Like many folks, I’m still shocked and saddened about the death of actor Philip Seymour Hoffman yesterday. He left us too soon.
Writers across the web have been paying tribute by taking a look at some of his most iconic film roles. But as a long-time observer of the clandestine art of unlicensed radio, I cannot forget Hoffman’s turn as “The Count,” an American DJ aboard a 1960s British pirate radio ship in “Pirate Radio” (known as “The Boat that Rocked” outside the US).
To me the character represents both the romantic place the Rock N Roll DJ once held in our culture, as well as the less-romantic reality of a personality whose off-mic qualities don’t quite measure up to the world he creates on air. Hoffman believably captured both The Count’s bravado-filled showmanship in the broadcast booth and more reclusive–though still randy–side in his cabin.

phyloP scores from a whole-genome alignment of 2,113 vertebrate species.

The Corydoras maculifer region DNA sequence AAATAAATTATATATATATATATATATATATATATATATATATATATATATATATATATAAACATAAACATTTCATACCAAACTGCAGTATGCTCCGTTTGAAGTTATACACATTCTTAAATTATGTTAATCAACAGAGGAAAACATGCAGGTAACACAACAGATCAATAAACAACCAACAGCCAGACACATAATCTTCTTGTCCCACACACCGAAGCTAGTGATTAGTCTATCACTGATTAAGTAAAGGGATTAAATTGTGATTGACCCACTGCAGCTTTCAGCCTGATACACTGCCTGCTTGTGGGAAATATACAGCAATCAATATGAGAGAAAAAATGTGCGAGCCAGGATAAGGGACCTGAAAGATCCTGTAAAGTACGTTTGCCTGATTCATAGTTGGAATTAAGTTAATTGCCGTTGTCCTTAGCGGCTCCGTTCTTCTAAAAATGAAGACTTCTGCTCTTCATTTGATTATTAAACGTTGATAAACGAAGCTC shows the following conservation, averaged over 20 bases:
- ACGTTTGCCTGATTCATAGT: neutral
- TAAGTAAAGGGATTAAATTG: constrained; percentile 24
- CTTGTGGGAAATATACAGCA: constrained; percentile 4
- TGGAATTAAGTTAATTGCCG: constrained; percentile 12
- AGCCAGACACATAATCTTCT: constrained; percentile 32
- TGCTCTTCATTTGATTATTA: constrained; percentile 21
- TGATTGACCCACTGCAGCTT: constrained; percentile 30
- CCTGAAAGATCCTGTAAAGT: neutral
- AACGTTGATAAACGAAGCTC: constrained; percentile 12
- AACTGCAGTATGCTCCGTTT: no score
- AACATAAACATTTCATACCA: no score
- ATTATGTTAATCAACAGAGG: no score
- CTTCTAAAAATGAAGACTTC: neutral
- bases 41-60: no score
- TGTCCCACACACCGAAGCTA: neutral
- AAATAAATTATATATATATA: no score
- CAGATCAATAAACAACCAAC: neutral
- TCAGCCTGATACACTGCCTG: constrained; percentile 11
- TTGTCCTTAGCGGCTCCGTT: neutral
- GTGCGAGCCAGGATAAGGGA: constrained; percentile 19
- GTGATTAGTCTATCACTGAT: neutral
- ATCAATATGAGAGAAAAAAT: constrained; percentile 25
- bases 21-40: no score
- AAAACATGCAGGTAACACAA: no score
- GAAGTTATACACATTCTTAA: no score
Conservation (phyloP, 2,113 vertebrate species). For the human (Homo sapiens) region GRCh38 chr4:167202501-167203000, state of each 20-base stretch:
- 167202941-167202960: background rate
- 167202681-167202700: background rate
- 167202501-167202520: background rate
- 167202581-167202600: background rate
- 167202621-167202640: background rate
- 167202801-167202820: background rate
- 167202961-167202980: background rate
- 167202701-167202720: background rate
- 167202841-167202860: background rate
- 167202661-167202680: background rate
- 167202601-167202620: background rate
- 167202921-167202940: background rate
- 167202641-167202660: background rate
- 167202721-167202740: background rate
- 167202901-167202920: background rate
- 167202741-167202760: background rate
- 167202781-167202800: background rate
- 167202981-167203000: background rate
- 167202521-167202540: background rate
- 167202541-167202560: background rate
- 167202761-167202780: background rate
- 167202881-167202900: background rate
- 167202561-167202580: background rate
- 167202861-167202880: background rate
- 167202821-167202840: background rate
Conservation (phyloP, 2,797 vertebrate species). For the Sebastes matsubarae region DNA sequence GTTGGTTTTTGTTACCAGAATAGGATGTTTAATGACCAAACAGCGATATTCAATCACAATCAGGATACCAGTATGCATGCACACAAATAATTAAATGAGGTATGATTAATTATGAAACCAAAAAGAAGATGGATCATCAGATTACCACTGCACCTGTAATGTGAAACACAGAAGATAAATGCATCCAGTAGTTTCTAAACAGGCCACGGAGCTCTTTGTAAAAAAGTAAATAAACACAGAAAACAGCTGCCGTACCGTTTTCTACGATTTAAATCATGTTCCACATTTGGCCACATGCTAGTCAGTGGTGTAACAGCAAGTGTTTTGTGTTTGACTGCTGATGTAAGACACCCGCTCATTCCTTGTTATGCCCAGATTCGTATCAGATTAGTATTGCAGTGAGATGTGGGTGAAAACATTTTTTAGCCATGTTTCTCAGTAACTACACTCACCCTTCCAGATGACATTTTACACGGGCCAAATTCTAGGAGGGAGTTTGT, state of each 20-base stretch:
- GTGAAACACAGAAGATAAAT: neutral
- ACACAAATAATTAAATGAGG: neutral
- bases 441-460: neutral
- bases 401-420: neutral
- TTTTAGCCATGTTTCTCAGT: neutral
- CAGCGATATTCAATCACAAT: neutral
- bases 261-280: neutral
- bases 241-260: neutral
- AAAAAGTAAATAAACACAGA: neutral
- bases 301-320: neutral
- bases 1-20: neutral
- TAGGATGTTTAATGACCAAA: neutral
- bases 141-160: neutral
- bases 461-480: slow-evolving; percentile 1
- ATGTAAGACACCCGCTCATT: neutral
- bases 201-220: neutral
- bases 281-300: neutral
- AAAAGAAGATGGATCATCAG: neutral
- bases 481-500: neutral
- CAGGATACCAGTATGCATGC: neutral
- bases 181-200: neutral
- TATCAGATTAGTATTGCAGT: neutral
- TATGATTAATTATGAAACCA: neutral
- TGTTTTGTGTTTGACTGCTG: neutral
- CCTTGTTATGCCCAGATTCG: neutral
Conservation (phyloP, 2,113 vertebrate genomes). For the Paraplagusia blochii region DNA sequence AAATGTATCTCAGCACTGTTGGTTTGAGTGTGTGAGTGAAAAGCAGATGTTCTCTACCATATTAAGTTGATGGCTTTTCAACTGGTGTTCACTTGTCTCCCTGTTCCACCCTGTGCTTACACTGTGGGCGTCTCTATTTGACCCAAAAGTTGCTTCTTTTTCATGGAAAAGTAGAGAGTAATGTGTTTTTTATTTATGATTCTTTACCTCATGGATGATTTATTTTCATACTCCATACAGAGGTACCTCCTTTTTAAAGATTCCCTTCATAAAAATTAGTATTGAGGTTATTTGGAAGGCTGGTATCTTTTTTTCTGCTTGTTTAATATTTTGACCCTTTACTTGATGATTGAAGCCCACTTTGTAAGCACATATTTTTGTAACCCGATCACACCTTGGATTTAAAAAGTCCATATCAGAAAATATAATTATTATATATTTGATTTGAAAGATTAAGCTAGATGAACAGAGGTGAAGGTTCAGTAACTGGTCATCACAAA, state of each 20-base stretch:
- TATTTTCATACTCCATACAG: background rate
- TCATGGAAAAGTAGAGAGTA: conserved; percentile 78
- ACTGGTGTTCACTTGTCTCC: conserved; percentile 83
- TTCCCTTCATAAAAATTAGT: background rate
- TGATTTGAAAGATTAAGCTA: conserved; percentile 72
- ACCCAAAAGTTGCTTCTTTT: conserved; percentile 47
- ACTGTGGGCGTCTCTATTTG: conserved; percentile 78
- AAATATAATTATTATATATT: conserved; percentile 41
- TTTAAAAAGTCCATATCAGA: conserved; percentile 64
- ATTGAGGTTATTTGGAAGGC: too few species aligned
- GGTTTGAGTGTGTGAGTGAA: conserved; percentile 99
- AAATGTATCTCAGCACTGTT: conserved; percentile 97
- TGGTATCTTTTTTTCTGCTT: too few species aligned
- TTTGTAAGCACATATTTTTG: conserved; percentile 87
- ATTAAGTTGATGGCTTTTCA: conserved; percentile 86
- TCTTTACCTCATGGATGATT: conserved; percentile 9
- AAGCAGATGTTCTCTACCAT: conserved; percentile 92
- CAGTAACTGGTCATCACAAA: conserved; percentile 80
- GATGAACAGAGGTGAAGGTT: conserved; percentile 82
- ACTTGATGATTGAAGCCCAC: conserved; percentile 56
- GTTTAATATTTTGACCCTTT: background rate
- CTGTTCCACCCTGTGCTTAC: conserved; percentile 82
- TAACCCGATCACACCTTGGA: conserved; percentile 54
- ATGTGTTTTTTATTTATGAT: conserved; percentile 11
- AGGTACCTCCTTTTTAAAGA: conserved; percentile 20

As he discussed in this interview clip, Hoffman observes how The Count, who saw himself as the world’s greatest DJ delivering Rock N Roll “medicine,” was good at showing up to a happening at just the right time, even though he tended otherwise to keep to himself in the pirate ship’s close quarters.
In this clip Hoffman, as The Count, threatens to challenge the time-honored broadcast ban on the “f-word,” casually comparing its lack of effect to the more devastating consequences of shooting a bullet or dropping a bomb (the language is, obviously, NSFW, unless you work on a pirate radio ship).
Hoffman leaves behind one of the greatest acting legacies of his generation, and an absence that cannot be filled.
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